We all know that yoga has many benefits from flexibility to weight loss. The beauty of yoga is that it can be practiced by any gender at any age. While all poses and styles of yoga can be practiced by whomever is willing to give them a try, there are poses that can provide a greater benefit to specific genders. For women, these poses are designed to help you gain balance and deal with the constant changes your mind an body face as you progress through life.
The following article provides 5 poses that are designed to benefit the female body. These are poses that you will want to include in your daily routine.
By Elisha Thompson
1. Supta Baddha Konasana (Reclined Bound Angle or Butterfly Pose):
The nurturing nature of women often means that they do not take enough time to nurture themselves. Reclined Butterfly pose ensures that you do just that. Lay back, close your eyes and melt into a deep, sweet surrender and allow your hips and heart to open and renew.
This pose relieves symptoms of menstruation, intestinal/digestion conditions, heart disease, insomnia, and asthma.
Alignment tips: For those with tighter hips, place a block underneath each knee. For a deeper chest opening, place a block between the shoulder blades (long side of the block along the spine). This pose can be held from 5 breaths, or up to 5-10 minutes for Yin/Restorative. For longer holds, use a bolster beneath the torso to reduce the pressure on the hips.
2. Utkata Konasana (Goddess Pose):
This pose is great for stretching the hips and strengthening the lower body. Goddess is also good for letting go of frustrations and finding inner strength. This pose can be very challenging, especially when held for 30 seconds to a minute, or even longer.
By staying put and breathing through the discomfort, you prove to yourself that you are a goddess capable of staying calm in rapid waters. While in the pose, visualize your worries and fears leaving your body with each exhale.
Alignment tips: Bend your knees deeply so that they are directly over your toes and your body is in a squat position. Tuck your tailbone slightly while pressing your hips gently forward. Hands can come to the hips or you can cactus your arms.
3. Eka Pada Rajakapotasana (Pigeon Pose):
Pigeon is a wonderful pose to open the hips and engage the sacral chakra where most of us store a great deal of emotion and stress. Folding your torso forward in Pigeon pose is an ideal variation to find deep relaxation and surrender.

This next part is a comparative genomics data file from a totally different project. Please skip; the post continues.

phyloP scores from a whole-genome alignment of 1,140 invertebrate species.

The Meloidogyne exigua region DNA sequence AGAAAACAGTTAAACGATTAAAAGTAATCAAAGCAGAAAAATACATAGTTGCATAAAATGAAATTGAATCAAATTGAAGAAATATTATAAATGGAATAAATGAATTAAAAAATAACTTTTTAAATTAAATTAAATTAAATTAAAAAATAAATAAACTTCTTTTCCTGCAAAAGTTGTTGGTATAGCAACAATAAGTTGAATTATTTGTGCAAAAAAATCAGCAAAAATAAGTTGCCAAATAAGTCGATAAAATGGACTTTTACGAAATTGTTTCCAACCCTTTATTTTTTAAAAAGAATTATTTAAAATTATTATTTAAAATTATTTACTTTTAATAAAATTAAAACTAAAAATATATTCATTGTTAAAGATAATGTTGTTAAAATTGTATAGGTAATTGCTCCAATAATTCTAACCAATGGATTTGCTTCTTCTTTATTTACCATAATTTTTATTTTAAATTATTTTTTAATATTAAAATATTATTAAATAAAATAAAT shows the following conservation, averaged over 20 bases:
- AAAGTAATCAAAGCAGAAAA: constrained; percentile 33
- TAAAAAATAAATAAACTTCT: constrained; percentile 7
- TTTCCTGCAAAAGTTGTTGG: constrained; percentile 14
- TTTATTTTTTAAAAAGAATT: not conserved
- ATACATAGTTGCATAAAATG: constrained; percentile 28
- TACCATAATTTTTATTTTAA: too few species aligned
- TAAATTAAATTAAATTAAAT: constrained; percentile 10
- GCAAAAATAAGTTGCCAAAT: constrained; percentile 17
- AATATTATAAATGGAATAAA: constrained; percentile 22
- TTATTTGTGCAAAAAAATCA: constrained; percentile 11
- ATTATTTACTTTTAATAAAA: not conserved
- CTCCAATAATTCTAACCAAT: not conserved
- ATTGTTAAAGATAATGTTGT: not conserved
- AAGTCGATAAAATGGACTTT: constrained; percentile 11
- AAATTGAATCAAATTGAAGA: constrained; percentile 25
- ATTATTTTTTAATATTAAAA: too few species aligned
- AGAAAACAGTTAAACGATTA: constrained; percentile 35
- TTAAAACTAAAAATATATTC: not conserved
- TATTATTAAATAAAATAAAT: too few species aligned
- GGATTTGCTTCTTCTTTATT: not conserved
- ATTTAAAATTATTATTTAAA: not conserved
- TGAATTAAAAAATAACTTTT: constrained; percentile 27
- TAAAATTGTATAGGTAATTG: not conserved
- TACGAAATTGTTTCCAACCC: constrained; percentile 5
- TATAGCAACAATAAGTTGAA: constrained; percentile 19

Women tend to be emotional creatures, but in our busy world it can be difficult to find time to let it all go. Take time out in Pigeon to notice where you are holding tension, and breathe into those areas. Reconnect with your breath and your heart, and become aware – of your emotions, and of how you feel in this pose.
Alignment tips: Begin by planting your palms on the mat, lifting your heart, and then hinging forward, coming to rest on a block, forearms, or all the way down to the mat. If the hip of your bent leg is off the ground, you can place a blanket or block beneath it to find support and stability. The closer your front shin is parallel to the mat, the deeper the stretch.
4. Apanasana (Knees to Chest, or Energy Freeing Pose):
This gentle pose is wonderful for helping us feel connected and centered. Apanasana also helps to eliminate the body of impurities through the lungs and excretory systems. By slowly drawing the knees into the chest and giving yourself a gentle hug, you help the body let go of what it no longer needs (tension, stagnant energy, etc).
In addition to helping to relieve menstrual cramps, indigestion, and bloating, Apanasana is great for stretching the lower back.
Alignment tips: Keep your spine and tailbone lengthened and pressing down into the mat. Your hips should press firmly down into the mat. For more spinal lengthening, you can lift your head and round your forehead in towards your knees.
5. Salamba Sirsasana (Supported Headstand):
Inversions are one way to not only reduce the symptoms of menopause but also stimulate hormone production. The inverted position of Headstand flushes and detoxifies the adrenal glands, bring fresh oxygen to the head, scalp, and face, and improve circulation – all of which can help women at various stages of life. This is why Headstand is commonly referred to as the “King of Asanas.”
Alignment tips:Instead of trying to kick your legs into Headstand, engage your core to lift your legs with control. Practice against a wall until you’re steady and confident. Once you’re in position, engage your legs and flex your feet. Note: If you have neck injuries, uncontrolled high blood pressure, ear or eye problems, or are menstruating, headstands should be avoided.